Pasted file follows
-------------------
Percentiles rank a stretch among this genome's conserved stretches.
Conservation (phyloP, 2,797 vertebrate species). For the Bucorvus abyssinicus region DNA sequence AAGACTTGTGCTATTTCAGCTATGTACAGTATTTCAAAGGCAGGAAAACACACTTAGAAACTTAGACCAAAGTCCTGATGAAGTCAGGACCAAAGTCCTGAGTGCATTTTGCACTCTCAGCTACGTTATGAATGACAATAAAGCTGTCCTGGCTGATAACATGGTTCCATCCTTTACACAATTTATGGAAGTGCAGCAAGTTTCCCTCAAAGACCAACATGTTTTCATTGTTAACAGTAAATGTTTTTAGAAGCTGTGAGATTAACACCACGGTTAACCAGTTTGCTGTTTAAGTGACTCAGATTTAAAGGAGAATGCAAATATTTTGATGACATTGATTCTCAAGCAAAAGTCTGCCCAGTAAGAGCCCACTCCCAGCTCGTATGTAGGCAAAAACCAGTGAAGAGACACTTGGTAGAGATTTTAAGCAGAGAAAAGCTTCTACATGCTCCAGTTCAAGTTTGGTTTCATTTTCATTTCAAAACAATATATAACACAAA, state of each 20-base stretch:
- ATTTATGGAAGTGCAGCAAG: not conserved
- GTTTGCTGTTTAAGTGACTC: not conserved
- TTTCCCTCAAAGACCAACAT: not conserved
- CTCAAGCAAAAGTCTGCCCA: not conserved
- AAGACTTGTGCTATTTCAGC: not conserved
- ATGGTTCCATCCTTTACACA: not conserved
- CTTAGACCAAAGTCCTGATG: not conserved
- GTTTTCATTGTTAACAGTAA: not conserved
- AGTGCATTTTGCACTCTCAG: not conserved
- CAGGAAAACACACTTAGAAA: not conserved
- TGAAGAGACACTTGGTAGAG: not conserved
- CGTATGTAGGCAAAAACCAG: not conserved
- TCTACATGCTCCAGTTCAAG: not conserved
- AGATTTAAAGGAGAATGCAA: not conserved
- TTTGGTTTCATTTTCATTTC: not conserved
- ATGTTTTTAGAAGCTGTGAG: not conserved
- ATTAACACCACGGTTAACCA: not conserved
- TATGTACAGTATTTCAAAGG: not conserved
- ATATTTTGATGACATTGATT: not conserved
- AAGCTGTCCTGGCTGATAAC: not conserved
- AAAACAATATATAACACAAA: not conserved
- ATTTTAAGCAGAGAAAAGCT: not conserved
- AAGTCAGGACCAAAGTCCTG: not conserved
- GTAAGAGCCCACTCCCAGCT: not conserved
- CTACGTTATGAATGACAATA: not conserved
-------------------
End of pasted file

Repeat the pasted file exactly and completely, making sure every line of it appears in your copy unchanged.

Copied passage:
Percentiles rank a stretch among this genome's conserved stretches.
Conservation (phyloP, 2,797 vertebrate species). For the Bucorvus abyssinicus region DNA sequence AAGACTTGTGCTATTTCAGCTATGTACAGTATTTCAAAGGCAGGAAAACACACTTAGAAACTTAGACCAAAGTCCTGATGAAGTCAGGACCAAAGTCCTGAGTGCATTTTGCACTCTCAGCTACGTTATGAATGACAATAAAGCTGTCCTGGCTGATAACATGGTTCCATCCTTTACACAATTTATGGAAGTGCAGCAAGTTTCCCTCAAAGACCAACATGTTTTCATTGTTAACAGTAAATGTTTTTAGAAGCTGTGAGATTAACACCACGGTTAACCAGTTTGCTGTTTAAGTGACTCAGATTTAAAGGAGAATGCAAATATTTTGATGACATTGATTCTCAAGCAAAAGTCTGCCCAGTAAGAGCCCACTCCCAGCTCGTATGTAGGCAAAAACCAGTGAAGAGACACTTGGTAGAGATTTTAAGCAGAGAAAAGCTTCTACATGCTCCAGTTCAAGTTTGGTTTCATTTTCATTTCAAAACAATATATAACACAAA, state of each 20-base stretch:
- ATTTATGGAAGTGCAGCAAG: not conserved
- GTTTGCTGTTTAAGTGACTC: not conserved
- TTTCCCTCAAAGACCAACAT: not conserved
- CTCAAGCAAAAGTCTGCCCA: not conserved
- AAGACTTGTGCTATTTCAGC: not conserved
- ATGGTTCCATCCTTTACACA: not conserved
- CTTAGACCAAAGTCCTGATG: not conserved
- GTTTTCATTGTTAACAGTAA: not conserved
- AGTGCATTTTGCACTCTCAG: not conserved
- CAGGAAAACACACTTAGAAA: not conserved
- TGAAGAGACACTTGGTAGAG: not conserved
- CGTATGTAGGCAAAAACCAG: not conserved
- TCTACATGCTCCAGTTCAAG: not conserved
- AGATTTAAAGGAGAATGCAA: not conserved
- TTTGGTTTCATTTTCATTTC: not conserved
- ATGTTTTTAGAAGCTGTGAG: not conserved
- ATTAACACCACGGTTAACCA: not conserved
- TATGTACAGTATTTCAAAGG: not conserved
- ATATTTTGATGACATTGATT: not conserved
- AAGCTGTCCTGGCTGATAAC: not conserved
- AAAACAATATATAACACAAA: not conserved
- ATTTTAAGCAGAGAAAAGCT: not conserved
- AAGTCAGGACCAAAGTCCTG: not conserved
- GTAAGAGCCCACTCCCAGCT: not conserved
- CTACGTTATGAATGACAATA: not conserved